The Herald's Brian Fallow points out the obvious: the government shouldn't push ahead with asset sales until we know what will happen with the Tiwai Point aluminium smelter:
If Meridian's Manapouri hydro station - which was built for the smelter, and vice versa - were widowed, its life would not be over. It is New Zealand's cheapest power and if it became available to the rest of the country it would have no problem getting dispatched.
The question would be which - and whose - other power stations would then become surplus to the system's requirements.
The consequences for Genesis' coal-fired plant at Huntly, and for Solid Energy which supplies it with coal, would be grave. Good for the planet, maybe, but not for the Government's asset sales programme.
If Tiwai Point shuts down, all the electricity companies are in for a rough time as the market reaches a new equilibrium. Potential investors in Mighty River will be pricing this into their bids - meaning that the uncertainty will cost us money, regardless of the outcome. But National doesn't care - they want to push on regardless. Which means they'll get a bad deal for New Zealand.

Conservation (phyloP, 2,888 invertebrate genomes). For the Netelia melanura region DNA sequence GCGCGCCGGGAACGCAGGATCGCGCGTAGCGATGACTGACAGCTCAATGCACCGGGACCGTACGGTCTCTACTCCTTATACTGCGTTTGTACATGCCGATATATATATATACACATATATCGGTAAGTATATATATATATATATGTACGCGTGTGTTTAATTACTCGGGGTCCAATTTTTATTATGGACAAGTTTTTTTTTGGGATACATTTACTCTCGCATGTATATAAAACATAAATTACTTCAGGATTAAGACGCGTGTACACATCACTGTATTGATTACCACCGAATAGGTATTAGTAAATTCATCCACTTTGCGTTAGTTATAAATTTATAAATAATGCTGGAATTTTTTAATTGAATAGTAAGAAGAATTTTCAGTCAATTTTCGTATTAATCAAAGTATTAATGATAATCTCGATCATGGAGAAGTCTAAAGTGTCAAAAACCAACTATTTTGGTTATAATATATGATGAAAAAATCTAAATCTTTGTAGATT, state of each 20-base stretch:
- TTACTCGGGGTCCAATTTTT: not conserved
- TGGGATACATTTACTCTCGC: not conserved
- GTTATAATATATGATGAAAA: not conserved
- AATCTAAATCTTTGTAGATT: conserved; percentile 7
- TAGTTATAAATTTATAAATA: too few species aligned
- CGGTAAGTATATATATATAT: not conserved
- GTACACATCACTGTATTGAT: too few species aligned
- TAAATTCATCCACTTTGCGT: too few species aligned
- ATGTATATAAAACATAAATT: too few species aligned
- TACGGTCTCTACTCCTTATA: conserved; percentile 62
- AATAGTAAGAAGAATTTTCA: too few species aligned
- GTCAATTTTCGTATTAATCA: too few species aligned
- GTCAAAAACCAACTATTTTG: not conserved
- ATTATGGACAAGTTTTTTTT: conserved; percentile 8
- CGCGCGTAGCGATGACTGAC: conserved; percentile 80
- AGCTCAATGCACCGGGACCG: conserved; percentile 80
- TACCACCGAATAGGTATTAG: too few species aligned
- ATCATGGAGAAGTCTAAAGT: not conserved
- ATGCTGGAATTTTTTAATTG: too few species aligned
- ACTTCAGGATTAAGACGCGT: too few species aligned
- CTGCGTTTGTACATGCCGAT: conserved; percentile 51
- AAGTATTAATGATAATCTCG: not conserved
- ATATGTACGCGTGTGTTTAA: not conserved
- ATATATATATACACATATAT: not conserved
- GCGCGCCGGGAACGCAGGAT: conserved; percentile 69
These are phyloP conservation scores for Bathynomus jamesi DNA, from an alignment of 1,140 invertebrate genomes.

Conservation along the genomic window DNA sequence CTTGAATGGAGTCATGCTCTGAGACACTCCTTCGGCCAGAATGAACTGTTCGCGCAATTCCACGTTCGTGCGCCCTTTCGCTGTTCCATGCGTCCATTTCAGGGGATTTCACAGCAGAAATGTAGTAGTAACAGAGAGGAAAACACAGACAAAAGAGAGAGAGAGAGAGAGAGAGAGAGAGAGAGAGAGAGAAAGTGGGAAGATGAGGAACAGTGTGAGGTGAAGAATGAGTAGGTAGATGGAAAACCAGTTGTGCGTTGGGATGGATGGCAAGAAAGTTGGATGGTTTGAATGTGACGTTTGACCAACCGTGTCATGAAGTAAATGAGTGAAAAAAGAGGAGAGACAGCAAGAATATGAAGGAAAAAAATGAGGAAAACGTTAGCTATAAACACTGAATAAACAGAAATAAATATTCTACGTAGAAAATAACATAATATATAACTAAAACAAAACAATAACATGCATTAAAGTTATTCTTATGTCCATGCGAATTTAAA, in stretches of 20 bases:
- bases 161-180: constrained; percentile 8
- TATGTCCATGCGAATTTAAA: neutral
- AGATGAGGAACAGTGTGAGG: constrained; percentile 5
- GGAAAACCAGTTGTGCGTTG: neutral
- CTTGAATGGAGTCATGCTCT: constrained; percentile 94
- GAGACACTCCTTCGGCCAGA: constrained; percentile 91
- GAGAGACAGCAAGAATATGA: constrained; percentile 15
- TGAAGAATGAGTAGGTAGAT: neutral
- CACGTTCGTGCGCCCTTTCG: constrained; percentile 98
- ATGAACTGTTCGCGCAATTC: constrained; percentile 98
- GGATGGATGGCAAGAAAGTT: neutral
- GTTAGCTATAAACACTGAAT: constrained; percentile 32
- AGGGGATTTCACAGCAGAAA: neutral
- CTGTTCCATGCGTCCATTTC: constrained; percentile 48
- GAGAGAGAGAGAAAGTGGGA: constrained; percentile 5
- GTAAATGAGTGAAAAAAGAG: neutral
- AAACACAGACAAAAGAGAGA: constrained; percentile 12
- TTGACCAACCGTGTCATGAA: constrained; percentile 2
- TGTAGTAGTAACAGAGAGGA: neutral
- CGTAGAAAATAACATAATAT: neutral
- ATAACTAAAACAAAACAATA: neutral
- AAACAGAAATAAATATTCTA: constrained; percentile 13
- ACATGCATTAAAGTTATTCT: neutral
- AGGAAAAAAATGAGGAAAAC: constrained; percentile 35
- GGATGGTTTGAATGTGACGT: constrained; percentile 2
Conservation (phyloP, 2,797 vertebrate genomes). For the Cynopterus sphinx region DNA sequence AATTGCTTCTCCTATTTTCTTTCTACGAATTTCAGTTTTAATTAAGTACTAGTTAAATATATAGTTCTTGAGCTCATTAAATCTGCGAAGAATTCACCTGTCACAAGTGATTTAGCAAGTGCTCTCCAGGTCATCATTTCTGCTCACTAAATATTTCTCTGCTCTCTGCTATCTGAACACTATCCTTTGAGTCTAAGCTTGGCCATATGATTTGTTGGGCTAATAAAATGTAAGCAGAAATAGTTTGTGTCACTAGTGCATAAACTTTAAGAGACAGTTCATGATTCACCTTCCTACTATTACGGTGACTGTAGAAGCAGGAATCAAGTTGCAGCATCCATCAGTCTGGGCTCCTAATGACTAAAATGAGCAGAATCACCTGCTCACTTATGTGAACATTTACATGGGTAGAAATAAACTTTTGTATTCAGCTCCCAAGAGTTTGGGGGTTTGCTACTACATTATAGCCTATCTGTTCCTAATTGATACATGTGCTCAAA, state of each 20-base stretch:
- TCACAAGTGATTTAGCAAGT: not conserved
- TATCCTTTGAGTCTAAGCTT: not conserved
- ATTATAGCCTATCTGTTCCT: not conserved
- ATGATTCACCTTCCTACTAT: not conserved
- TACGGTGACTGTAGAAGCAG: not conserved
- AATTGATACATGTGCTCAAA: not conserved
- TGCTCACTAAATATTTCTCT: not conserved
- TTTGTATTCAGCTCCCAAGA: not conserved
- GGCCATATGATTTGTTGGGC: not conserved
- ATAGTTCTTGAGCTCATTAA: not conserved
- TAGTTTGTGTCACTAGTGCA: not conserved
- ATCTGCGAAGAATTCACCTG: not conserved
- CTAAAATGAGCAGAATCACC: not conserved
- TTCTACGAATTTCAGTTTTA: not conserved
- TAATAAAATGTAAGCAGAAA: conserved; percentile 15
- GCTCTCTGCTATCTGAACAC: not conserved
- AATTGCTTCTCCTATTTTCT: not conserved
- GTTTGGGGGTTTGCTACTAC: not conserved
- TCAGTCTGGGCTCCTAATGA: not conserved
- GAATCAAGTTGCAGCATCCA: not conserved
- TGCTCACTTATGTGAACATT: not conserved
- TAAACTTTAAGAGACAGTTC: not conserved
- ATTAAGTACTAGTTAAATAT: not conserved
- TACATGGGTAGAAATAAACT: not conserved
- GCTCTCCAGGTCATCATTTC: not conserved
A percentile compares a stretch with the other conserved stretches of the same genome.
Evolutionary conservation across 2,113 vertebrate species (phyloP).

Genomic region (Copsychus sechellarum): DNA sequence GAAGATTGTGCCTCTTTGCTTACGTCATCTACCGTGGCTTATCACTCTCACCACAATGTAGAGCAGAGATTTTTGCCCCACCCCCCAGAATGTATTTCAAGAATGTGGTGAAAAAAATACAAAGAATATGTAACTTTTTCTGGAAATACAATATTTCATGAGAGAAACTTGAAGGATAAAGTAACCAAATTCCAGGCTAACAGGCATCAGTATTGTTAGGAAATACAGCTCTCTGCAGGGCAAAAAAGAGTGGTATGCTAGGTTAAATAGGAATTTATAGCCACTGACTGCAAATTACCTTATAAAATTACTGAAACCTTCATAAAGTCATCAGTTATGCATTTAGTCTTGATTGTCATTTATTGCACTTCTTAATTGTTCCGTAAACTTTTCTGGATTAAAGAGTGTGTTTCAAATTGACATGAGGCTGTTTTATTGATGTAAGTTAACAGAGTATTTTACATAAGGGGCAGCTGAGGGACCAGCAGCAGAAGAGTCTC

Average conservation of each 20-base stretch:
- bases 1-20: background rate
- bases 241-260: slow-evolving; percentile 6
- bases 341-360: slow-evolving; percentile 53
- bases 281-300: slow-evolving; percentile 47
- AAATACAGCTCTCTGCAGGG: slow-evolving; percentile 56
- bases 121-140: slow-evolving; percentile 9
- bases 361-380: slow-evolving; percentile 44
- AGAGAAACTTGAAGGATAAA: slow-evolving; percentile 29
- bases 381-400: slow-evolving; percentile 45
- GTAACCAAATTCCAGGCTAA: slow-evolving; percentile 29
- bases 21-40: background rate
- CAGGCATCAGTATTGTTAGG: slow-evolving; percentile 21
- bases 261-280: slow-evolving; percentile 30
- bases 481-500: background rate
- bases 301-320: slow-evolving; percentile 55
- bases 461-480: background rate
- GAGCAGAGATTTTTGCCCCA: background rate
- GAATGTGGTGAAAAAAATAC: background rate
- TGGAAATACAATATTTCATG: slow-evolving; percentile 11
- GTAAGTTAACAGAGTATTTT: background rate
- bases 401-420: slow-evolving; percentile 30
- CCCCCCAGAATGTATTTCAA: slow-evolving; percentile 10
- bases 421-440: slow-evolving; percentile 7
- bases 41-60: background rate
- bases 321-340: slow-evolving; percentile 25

But then, getting the best deal for New Zealand isn't their goal - getting the best deal for their donors and cronies is. And the uncertainty and resulting discounting helps that goal. National is transparently ripping the rest of us off to further enrich its clique. And that is not something the rest of us should tolerate.